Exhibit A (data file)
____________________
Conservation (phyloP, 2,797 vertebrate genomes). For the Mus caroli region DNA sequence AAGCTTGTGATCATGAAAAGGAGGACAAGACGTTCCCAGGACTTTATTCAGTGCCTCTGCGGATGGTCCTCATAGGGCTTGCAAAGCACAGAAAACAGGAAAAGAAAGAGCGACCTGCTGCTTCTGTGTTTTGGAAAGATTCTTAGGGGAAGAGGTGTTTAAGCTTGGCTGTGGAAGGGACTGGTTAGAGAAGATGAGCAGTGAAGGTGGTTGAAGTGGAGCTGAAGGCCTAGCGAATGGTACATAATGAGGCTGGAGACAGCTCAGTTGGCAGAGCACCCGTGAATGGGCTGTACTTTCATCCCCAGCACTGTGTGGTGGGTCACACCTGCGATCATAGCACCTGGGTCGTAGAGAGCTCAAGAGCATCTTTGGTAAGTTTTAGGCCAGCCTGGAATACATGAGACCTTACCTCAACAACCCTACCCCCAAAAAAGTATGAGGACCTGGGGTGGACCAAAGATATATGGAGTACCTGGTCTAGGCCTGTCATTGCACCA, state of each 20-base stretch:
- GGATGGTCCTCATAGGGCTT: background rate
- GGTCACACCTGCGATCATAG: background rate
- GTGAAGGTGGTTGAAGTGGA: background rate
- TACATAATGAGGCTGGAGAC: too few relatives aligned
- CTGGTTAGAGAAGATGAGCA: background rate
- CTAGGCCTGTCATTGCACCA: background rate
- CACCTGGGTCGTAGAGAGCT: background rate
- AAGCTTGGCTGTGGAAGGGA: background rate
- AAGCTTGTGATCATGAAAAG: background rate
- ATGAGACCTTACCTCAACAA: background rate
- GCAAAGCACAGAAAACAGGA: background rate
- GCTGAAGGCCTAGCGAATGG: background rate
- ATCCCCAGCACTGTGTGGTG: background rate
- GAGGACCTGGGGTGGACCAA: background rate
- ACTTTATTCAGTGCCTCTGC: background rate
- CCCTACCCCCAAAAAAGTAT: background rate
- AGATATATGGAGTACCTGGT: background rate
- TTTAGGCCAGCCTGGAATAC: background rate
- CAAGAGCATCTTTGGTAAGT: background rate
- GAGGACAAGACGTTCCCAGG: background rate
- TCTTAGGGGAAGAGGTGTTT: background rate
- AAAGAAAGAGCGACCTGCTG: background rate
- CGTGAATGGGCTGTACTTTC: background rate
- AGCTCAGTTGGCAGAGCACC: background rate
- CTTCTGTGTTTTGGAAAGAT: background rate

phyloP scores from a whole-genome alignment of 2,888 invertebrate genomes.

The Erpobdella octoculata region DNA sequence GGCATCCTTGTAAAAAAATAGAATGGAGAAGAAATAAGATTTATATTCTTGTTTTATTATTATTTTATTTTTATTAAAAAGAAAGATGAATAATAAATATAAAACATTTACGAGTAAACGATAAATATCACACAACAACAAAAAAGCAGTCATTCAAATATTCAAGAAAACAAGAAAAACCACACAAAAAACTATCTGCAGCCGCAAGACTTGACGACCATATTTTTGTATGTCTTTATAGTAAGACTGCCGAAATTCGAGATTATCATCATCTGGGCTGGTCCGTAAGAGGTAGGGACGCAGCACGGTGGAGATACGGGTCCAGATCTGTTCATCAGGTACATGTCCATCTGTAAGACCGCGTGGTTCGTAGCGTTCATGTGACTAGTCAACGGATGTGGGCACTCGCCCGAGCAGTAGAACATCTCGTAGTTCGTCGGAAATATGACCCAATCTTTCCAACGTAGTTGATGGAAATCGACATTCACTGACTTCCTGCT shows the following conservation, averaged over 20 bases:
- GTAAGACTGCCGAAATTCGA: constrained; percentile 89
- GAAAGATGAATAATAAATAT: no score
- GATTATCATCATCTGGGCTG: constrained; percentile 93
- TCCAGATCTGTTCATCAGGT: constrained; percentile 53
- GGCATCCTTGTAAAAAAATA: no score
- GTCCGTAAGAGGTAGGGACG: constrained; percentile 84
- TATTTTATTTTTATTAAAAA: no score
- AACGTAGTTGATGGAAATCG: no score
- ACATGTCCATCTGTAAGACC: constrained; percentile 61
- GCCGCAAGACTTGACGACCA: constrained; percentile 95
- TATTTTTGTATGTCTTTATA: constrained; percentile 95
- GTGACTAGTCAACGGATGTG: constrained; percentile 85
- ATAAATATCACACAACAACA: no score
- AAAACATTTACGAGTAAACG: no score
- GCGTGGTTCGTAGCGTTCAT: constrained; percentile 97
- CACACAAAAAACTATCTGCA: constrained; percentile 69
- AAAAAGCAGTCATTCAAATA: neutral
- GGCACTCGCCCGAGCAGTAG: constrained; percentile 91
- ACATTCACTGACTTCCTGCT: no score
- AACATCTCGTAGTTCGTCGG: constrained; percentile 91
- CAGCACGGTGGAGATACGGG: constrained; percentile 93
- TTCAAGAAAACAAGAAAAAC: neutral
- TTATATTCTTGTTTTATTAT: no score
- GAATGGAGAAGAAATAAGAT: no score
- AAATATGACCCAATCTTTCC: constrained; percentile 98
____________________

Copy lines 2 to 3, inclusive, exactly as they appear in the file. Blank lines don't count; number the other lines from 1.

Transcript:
- GGATGGTCCTCATAGGGCTT: background rate
- GGTCACACCTGCGATCATAG: background rate